About Language Minority Voting Rights

  • The Language Minority Provisions of the Voting Rights Act
  • Legal Requirements
  • Covered Jurisdictions
  • Section 203 Coverage Formula
  • Language Minority Guidelines
  • Language Minority Brochures
  • Correspondence
  • Outreach
  • Enforcement Activities
  • Investigation of Language Minority Cases
  • Litigation

The Language Minority Provisions of the Voting Rights Act

Congress passed the language minority provisions because it found that:

[T]hrough the use of various practices and procedures, citizens of language minorities have been effectively excluded from participation in the electoral process. Among other factors, the denial of the right to vote of such minority group citizens is ordinarily directly related to the unequal educational opportunities afforded them resulting in high illiteracy and low voting participation. The Congress declares that, in order to enforce the guarantees of the fourteenth and fifteenth amendments to the United States Constitution, it is necessary to eliminate such discrimination by prohibiting these practices, and by prescribing other remedial devices.

Congress adopted the language minority provisions of the Voting Rights Act in 1975 for a period of ten years, then extended them in 1982 for ten year and in 1992 for fifteen years.

Legal Requirements

The language minority provisions are contained in Sections 203 and Section 4(f)(4) of the Voting Rights Act.

Sections 203 and 4(f)(4) require that when a covered state of political subdivision: [P]rovides registration or voting notices, forms, instructions, assistance, or other materials of information relating to the electoral process, including ballots, it shall provide them in the language of the applicable minority group as well as in the English language.

The requirements of the law are straightforward: all election information that is available in English must also be available in the minority language so that all citizens will have an effective opportunity to register, learn the details of the elections, and cast a free and effective ballot.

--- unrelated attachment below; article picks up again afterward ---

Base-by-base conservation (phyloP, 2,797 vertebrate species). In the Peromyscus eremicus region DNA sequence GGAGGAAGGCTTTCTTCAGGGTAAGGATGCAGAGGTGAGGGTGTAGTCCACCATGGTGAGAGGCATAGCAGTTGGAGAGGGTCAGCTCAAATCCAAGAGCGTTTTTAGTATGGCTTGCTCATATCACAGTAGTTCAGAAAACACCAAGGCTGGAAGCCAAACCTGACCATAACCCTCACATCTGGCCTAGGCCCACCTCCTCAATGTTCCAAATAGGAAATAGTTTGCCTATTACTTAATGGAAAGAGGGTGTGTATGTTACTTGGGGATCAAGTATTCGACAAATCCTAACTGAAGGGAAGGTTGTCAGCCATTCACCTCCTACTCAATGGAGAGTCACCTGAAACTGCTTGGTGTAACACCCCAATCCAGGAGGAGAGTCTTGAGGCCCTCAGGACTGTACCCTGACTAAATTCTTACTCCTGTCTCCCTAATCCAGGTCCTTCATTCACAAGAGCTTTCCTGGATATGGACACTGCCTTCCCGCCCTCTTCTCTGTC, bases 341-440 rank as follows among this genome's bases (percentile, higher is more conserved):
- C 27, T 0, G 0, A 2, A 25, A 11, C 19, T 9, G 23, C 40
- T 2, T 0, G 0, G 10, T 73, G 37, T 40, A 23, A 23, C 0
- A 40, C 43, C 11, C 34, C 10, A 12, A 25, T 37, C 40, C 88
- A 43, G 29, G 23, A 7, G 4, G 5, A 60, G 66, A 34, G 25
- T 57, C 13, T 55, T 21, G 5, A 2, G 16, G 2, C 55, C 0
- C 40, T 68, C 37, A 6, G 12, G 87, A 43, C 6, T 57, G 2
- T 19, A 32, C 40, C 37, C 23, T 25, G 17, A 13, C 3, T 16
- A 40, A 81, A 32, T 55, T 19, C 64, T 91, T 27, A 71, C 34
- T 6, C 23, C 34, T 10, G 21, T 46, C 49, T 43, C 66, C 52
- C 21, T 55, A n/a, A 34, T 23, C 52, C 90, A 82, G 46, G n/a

Praise for local elections officials from a San Diego County voter -

I'm a naturalized citizen now, born in the Philippines and it just put a smile to my face as well as the rest of the people in our household when we get those ballots in Tagalog. We DON'T even have those in the country I came from so the more I appreciate all the efforts of you guys put into making sure every eligible citizen are able to understand and get informed with regards to all the candidates and all the measures by sending them tools in their native languages. America is truly the best country in the world to live in...Proud to be a U.S. Citizen...Thanks to all of you and keep up the good work.  (Courtesy of San Diego County)

Covered Jurisdictions

Covered jurisdictions are determined by the Census Bureau after each census based upon a formula set out in the Voting Rights Act. The most recent determinations were made on July 26, 2002.

Covered language minorities are limited to American Indians, Asian Americans, Alaskan Natives, and Spanish-heritage citizens - the groups that Congress found to have faced barriers in the political process.

Section 203 Coverage Formula

A jurisdiction is covered under Section 203 where the number of United States citizens of voting age is a single language group within the jurisdiction:

  • Is more than 10,000, or
  • Is more than five percent of all voting age citizens, or
  • On an Indian reservation, exceeds five percent of all reservation residents; and
  • The illiteracy rate of the group is higher than the national illiteracy rate

Guidance for Local Officials

The Civil Rights Division offers extensive guidance to local election officials on how to comply with Section 203. The guidance is not prescriptive: election systems vary widely across the United States, as do the needs and circumstances of language minority communities. Instead, the Division has identified both guiding principles and practicial suggestions for local election officials to pursue with their local language minority communities to serve them effectively and efficiently. The Attorney General has published guidelines entitled "Implementation of the Provisions of the Voting Rights Act Regarding Language Minority Groups." 28 C.F.R. Part 55.  Please note that 28 C.F.R. Part 55 has not yet been updated to reflect the July 26, 2002, determinations by the Director of the Bureau of the Census pursuant to Section 203 of the Voting Rights Act.

Language Minority Guidelines Online:    (HTML 57K)      (PDF 84K)

Language Minority Brochure

The Division has published a plain language brochure that offers practical steps for achieving compliance. These brochures are also printed in the following languages:

   En Español   Chinese   Japanese   Korean   Vietnamese   Tagalog


On July 26, 2002, when the Director of the Census announced of which jurisdictions were covered under Section 203 based on the 2000 Census, the Civil Rights Division mailed formal notice and detailed information on the compliance to each of the 296 covered jurisdictions across the United States.

On August 31, 2004, Assistant Attorney General R. Alexander Acosta mailed letters to over 400 Section 203 and 4(f)(4) jurisdictions reminding them of their obligations to provide minority language assistance, and offering guidance on how to achieve compliance.